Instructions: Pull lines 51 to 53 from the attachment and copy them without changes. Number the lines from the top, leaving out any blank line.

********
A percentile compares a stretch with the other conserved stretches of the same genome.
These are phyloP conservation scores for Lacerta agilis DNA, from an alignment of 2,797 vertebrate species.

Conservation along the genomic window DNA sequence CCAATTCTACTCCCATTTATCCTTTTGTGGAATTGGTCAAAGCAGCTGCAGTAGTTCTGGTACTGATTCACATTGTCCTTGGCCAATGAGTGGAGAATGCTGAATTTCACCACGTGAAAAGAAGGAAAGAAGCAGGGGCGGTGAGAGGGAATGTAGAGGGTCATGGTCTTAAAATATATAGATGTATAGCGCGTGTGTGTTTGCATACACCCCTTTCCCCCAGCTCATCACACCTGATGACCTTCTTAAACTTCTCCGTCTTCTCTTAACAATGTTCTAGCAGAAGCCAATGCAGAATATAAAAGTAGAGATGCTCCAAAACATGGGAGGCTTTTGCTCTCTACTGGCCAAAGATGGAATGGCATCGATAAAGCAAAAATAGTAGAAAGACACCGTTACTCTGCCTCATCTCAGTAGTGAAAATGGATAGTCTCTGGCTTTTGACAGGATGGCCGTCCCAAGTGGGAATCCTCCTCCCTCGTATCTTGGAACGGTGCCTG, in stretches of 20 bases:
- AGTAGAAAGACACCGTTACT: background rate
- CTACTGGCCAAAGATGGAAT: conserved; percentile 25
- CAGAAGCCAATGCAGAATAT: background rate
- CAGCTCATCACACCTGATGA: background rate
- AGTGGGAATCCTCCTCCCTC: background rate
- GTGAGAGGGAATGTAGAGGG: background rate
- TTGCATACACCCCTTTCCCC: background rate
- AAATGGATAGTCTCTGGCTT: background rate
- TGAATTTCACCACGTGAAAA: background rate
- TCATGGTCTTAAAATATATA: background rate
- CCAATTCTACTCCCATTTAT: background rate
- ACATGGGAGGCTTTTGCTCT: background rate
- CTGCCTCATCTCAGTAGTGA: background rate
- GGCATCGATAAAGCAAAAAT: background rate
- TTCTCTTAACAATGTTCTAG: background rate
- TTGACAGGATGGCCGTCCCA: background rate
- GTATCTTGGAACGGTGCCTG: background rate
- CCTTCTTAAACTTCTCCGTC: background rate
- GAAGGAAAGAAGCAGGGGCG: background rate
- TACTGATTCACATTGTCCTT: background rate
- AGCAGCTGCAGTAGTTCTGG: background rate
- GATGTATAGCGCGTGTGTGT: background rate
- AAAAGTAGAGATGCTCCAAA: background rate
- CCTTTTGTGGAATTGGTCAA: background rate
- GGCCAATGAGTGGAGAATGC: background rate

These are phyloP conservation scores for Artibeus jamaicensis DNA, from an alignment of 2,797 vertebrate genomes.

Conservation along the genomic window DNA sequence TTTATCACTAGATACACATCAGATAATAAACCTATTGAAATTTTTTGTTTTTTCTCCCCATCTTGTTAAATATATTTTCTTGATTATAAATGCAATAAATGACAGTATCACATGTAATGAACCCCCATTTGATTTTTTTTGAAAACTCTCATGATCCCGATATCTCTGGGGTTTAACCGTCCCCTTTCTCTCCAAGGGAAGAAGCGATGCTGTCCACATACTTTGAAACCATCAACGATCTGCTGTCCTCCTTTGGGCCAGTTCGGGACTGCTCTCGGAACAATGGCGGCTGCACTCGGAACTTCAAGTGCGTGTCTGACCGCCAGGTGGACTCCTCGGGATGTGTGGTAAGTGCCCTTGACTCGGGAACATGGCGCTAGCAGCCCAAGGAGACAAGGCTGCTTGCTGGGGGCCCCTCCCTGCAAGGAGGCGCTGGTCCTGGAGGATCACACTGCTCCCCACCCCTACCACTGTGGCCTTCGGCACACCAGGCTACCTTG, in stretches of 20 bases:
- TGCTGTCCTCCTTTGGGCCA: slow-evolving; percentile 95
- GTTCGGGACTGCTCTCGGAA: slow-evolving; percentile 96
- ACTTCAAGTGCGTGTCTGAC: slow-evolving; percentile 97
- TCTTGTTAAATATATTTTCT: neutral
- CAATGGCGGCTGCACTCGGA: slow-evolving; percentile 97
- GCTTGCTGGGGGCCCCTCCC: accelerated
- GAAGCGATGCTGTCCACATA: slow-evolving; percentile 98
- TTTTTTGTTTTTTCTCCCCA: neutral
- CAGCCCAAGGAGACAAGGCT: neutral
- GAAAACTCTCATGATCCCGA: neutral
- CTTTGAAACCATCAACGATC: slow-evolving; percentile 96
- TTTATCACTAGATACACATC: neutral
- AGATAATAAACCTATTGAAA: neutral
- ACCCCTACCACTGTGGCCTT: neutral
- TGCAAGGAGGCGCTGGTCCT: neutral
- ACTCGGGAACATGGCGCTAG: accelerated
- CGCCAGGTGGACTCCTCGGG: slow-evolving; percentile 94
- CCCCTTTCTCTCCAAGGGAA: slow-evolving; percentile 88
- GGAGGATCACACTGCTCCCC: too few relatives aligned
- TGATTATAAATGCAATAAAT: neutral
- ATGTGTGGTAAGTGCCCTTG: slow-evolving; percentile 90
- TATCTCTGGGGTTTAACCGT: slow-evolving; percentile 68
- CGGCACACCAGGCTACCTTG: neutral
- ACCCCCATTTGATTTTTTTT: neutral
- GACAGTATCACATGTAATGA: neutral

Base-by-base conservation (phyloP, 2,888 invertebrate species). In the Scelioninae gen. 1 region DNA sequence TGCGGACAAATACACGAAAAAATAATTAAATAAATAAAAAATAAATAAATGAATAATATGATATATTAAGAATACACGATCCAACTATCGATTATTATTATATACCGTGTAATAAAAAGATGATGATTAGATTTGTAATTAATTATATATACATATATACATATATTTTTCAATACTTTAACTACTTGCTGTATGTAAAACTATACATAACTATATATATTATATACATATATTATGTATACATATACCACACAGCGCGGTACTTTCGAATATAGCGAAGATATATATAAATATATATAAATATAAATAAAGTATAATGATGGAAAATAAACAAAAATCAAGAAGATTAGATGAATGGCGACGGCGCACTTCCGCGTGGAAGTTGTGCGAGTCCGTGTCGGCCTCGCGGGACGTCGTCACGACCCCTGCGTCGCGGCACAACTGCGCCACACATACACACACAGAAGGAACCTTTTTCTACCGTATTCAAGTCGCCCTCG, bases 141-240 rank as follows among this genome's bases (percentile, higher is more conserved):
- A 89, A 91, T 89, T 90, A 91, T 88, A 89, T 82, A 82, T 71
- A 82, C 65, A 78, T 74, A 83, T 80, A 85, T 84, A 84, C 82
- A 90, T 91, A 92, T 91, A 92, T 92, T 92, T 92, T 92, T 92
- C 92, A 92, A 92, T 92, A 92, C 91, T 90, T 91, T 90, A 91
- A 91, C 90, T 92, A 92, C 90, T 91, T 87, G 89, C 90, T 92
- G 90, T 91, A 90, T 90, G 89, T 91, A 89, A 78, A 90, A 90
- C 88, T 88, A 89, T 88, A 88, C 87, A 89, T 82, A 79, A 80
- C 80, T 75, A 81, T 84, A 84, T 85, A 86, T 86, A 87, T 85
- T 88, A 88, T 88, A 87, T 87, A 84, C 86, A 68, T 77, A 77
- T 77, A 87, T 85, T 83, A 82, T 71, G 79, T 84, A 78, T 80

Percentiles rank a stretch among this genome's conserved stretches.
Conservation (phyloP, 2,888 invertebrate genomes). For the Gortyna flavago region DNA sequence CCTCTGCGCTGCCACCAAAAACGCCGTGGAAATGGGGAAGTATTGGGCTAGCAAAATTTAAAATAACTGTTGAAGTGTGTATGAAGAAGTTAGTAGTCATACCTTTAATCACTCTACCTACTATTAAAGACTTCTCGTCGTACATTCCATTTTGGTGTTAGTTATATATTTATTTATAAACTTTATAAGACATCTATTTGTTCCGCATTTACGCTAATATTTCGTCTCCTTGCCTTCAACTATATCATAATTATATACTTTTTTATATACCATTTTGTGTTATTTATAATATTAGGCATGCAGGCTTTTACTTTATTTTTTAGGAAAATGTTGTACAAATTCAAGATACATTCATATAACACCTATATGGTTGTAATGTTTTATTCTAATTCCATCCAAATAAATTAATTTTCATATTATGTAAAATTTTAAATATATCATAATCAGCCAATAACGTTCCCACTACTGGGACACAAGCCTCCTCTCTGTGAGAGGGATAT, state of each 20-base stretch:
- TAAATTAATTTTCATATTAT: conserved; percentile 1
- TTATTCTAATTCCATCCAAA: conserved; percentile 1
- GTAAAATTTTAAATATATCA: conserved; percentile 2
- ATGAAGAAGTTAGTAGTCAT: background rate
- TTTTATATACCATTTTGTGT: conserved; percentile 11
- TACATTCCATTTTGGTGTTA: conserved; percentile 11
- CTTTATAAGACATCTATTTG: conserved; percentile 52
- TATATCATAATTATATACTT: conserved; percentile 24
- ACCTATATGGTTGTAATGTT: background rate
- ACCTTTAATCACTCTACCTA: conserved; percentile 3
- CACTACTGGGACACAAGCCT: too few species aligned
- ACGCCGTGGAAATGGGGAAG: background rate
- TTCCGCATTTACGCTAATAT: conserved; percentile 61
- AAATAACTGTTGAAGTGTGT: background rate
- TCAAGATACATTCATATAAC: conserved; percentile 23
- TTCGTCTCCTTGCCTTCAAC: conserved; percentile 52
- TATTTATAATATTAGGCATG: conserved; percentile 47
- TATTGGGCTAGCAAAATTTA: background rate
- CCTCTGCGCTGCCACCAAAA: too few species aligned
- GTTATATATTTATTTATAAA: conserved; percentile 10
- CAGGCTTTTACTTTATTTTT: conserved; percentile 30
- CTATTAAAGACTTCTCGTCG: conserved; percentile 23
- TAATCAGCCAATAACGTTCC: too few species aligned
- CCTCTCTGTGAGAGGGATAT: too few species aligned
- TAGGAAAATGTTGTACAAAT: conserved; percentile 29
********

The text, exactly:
- ATGTGTGGTAAGTGCCCTTG: slow-evolving; percentile 90
- TATCTCTGGGGTTTAACCGT: slow-evolving; percentile 68
- CGGCACACCAGGCTACCTTG: neutral